Syntactic 47 Function word IncSc
17 Average dependency length 48 Lexical words to non-lexical words
18 Dependency arcs longer than 5 49 Lexical words to all tokens
19 Longest dependency from root node 50 Neuter gender noun IncSc
20 Ratio of right dependency arcs 51 Con- and subjunction IncSc
21 Ratio of left dependency arcs 52 Past participles to verbs
22 Modifier variation 53 Present participles to verbs
23 Pre-modifier IncSc 54 Past verbs to verbs
24 Post-modifier IncSc 55 Present verbs to verbs
25 Subordinate IncSc 56 Supine verbs to verbs
26 Relative clause IncSc 57 Relative structure IncSc
27 Prepositional complement IncSc 58 Bilog type-token ratio
Semantic 59 Square root type-token ratio
28 Avg. nr. of senses per token 60 Pronouns to nouns
29 Noun senses per noun 61 Pronouns to prepositions
Table 2: The complete feature set.

4 Experiments and Results

4.1 Experimental Setup

We explored different classification algorithms for this task using the machine learning toolkit WEKA [25]

. These included: (1) a multinomial logistic regression model with ridge estimator, (2) a multilayer perceptron, (3) a support vector machine learner, Sequential Minimal Optimization (SMO), and (4) a decision tree (J48). For each of these, the default parameter settings have been used as implemented in WEKA.

We considered classification accuracy, F-score and Root Mean Squared Error (RMSE) as evaluation measures for our approach. We also included a confusion matrix, as we deal with a dataset that is unbalanced across CEFR levels. The scores were obtained by performing a ten-fold Cross-Validation (CV).

4.2 Document-Level Experiments

We trained document-level classification models, comparing the performance between different subgroups of features. We had two baselines: a majority classifier (Majority), with B2 as majority class, and the LIX readability score. Table 3 shows the type of subgroup (Type), the number of features (Nr

) and three evaluation metrics using logistic regression.

Type Nr Acc (%) F RMSE
Majority - 33.2 0.17 0.52
LIX 1 34.9 0.22 0.38
Lex 11 80.3 0.80 0.24
All 61 81.3 0.81 0.27
Table 3: Document-level classification results.

Not only was accuracy very low with LIX, but this measure also classified 91.6% of the instances as B2 level. Length-based, semantic and syntactic features in isolation showed similar or only slightly better performance than the baselines, therefore we excluded them from Table 3. Lexical features, however, had a strong discriminatory power without an increase in bias towards the majority classes. Using this subset of features only, we achieved approximately the same performance (0.8 F) as with the complete set of features, All (0.81 F). This suggests that lexical information alone can successfully distinguish the CEFR level of course book texts at the document level. Using the complete feature set we obtained 81% accuracy and 97% adjacent accuracy (when misclassifications to adjacent classes are considered correct). The same scores with lexical features (Lex) only were 80.3% (accuracy) and 98% (adjacent accuracy).

Accuracy scores using other learning algorithms were significantly lower (see Table 4), therefore, we report only the results of the logistic regression classifier in the subsequent sections.

Type Nr Perceptron SMO J48
Lex 11 77.4 42.1 55
All 61 62.2 52.7 50.5
Table 4: Accuracy scores (in %) for other learning algorithms.

Instead of classification, some readability studies (e.g. [11, 15]

) employed linear regression for this task. For a better comparability, we applied also a linear regression model to our data which yielded a correlation of 0.8 and an RMSE of 0.65.

To make sure that our system was not biased towards the majority classes B1 and B2, we inspected the confusion matrix (Table 5) after classification using All. We can observe from Table 5 that the system performs better at A1 and C1 levels, where confusion occurred only with adjacent classes. Similar to the findings in [14] for French, classes in the middle of the scale were harder to distinguish. Most misclassifications in our material occurred at A2 level (23%) followed by B1 and B2 level, (20% and 17% respectively).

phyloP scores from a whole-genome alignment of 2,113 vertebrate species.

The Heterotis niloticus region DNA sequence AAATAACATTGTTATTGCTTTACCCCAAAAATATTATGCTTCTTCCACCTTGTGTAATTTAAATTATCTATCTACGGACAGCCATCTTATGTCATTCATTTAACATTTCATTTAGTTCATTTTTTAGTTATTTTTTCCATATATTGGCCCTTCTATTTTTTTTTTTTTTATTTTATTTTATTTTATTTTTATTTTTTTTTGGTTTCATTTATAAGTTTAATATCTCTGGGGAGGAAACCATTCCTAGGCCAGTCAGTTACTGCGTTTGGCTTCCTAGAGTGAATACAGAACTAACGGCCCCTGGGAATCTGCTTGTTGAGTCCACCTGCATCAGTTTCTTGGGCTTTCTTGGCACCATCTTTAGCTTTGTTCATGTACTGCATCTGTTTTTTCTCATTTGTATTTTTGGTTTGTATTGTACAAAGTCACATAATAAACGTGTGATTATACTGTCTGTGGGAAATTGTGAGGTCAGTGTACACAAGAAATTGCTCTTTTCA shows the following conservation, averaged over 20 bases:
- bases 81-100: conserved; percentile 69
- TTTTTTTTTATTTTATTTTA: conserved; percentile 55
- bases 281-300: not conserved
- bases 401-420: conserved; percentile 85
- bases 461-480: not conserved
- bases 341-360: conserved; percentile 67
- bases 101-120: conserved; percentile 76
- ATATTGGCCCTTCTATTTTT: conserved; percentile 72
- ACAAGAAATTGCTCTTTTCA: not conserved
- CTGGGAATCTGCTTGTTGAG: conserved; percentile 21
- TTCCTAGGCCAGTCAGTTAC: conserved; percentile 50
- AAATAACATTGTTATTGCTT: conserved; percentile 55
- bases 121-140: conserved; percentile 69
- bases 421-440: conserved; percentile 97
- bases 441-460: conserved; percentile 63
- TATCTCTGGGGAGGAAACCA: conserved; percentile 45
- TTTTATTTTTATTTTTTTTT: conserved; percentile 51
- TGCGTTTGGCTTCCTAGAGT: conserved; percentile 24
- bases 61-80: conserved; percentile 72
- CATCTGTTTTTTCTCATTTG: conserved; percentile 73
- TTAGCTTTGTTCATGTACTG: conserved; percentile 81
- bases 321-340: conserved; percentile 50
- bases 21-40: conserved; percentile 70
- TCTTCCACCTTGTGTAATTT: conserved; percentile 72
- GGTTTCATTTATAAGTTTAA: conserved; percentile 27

Predictions
A1 A2 B1 B2 C1
37 12 0 0 0 A1 L
12 121 18 5 1 A2 a
4 11 206 24 13 B1 b
0 5 21 238 24 B2 e
0 0 0 12 103 C1 l
Table 5: Confusion matrix for feature set All at document level.

To establish the external validity of our approach, we tested it on a subset of LäSBarT [5], a corpus of Swedish easy-to-read (ETR) texts previously employed for Swedish L1 readability studies [5, 18]. We used 18 fiction texts written for children between ages nine to twelve, half of which belonged to the ETR category and the rest were unsimplified. Our model generalized well to unseen data, it classified all ETR texts as B1 and all ordinary texts as C1 level, thus correctly identifying in all cases the relative difference in complexity between the documents of the two categories.

Although a direct comparison with other studies is difficult because of the target language, the nature of the datasets and the number of classes used, in terms of absolute numbers, our model achieves comparable performance with the state-of-the-art systems for English[10, 13]. Other studies for non-English languages using CEFR levels include: [14], reporting 49.1% accuracy for a French system distinguishing six classes; and [15] achieving 29.7% accuracy on a smaller Portuguese dataset with five levels.

4.3 Sentence-Level Experiments

After building good classification models at document level, we explored the usability of our approach at the sentence level. Sentences are particularly useful in Computer-Assisted Language Learning (CALL) applications, among others, for generating sentence-based multiple choice exercises, e.g. [26], or vocabulary examples [27]. Furthermore, multi-class readability classification of sentence-level material intended for second language learners has not been previously investigated in the literature.

With the same methodology (section 4.1) and feature set (section 3) used at the document level, we trained and tested classification models based on the sentence-level data (see section 2). The results are shown in Table 6.